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The Allure of Gold

“I think that the 5-year bear market in gold is over and that we’re in the beginning of a new bull market and I’m very, very sure about that…” – Pierre Lassonde, Chairman, Franco-Nevada*

Gold is a polarizing asset.  Investors either love it or hate it, but rarely does the opinion lie in the middle.  No matter what your view on gold, we find the investment case for the yellow metal particularly interesting at this juncture in the economic cycle. 

Our astute clients and readers might point out that Pure Portfolios does not own commodities.  However, we do not classify gold as a commodity (i.e. oil, natural gas, or cattle).  We consider gold to look, act, and behave like currency. 

Why is Gold a Currency?

Gold is highly liquid.  The price of gold will fluctuate relative to other currencies (i.e. U.S. Dollar, Euro, and Japanese Yen).  While gold is not used as a direct medium of exchange, it can be readily converted into fiat (paper) currency. 

Gold is priced in real-time and trades on the COMEX (Commodity Exchange) and eCBOT (Chicago Board of Trade).  

The Case for Gold

Historically, gold performs well during times of stress or when confidence in government fiscal/monetary policy is damaged.  In our opinion, gold is the perfect asset class to hedge geopolitical risk (uncertainty in Washington, populist uprising in Europe, North Korea, Syria Civil War, etc.). 

The above chart shows U.S. public debt (orange line) and the price of gold in dollars (blue line).  As developed countries get more fiscally reckless, gold provides a steady store of value.  More importantly, central banks cannot manipulate the price of gold by devaluing or debasing the currency.  We like to say an ounce of gold could purchase a nice suit in the 1960's, 1970's, & 1980's. That's still true in 2017 (although we prefer to pay much less for our business attire).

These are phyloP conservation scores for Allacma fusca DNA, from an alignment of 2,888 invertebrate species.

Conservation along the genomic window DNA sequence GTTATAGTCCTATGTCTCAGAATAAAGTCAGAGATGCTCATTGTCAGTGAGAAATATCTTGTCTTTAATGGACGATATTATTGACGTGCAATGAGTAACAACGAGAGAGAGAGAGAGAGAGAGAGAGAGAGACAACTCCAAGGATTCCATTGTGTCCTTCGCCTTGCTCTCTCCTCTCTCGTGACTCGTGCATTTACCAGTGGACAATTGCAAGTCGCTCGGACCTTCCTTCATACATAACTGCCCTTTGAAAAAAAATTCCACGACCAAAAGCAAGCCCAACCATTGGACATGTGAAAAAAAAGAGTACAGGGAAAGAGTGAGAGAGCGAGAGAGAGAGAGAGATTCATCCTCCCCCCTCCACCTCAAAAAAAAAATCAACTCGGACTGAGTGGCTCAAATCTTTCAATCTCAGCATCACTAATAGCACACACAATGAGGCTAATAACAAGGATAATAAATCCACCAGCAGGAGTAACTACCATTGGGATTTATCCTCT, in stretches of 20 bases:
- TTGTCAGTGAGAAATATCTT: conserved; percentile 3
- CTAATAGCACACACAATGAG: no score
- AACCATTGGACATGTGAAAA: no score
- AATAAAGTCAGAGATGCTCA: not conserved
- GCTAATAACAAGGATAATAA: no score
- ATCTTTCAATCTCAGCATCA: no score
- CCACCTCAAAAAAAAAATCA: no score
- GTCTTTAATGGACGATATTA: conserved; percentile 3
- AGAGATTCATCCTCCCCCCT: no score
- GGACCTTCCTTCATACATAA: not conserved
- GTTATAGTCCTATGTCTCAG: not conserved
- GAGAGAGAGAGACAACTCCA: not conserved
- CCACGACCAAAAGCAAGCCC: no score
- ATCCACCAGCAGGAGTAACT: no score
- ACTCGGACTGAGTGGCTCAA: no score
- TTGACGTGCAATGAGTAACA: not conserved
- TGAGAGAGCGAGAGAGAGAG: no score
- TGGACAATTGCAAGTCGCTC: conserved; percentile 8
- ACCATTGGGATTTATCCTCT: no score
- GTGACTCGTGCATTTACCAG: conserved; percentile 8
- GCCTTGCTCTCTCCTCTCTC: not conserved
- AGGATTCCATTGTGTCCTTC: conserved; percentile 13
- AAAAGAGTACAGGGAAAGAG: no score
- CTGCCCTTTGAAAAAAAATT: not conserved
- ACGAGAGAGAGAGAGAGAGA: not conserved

This chart overlays the price of gold (blue) vs. S&P 500 (1998 - present). Historically, gold moves in the opposite direction of U.S. Equities.  Notice the large divergence during the financial crisis in 2008.  In investment speak, we refer to gold an uncorrelated asset class.  What good is it owning different asset classes if they all act the same way during times of market stress?

13D Research published a great piece “Fourteen Reasons Why Gold Should be in Every Portfolio.”Among the many valid reasons to own gold, 13D highlights that gold is under-owned and misunderstood in the United States: 

“Few Americans own any gold, which is strange given the long depreciation of the dollar since the creation of the Federal Reserve.  Europeans, Indians and Chinese all own gold because they know in their DNA that paper money always loses its value.”

One Drawback

Gold doesn’t pay income.  That goes against our income bias.  We want to own assets that pay income in the current low interest rate environment.  If interest rates begin to move higher, which is not our near-term expectation, we may reconsider our position in gold.

We are not pounding the table for a “doomsday” allocation to gold.  In a diversified portfolio, a gold position of 3-5% seems reasonable.  At this point in the economic cycle, it is prudent to add asset classes that act completely different than equities.

Disclosure: Pure Portfolios has a strategic position in Gold through an ETF.

*Pierre Lassonde’s opinion on gold should be viewed with considerable respect.  The stock of Franco-Nevada hit an all-time high on March 16, 2016, after handily out-performing every goldmining index during the past bear market.  Lassonde hoarded and raised cash during the long bear market and invested more than $2 billion in long-lived premier mining assets during the late stage of gold’s bear market.  Source: 13D Research.

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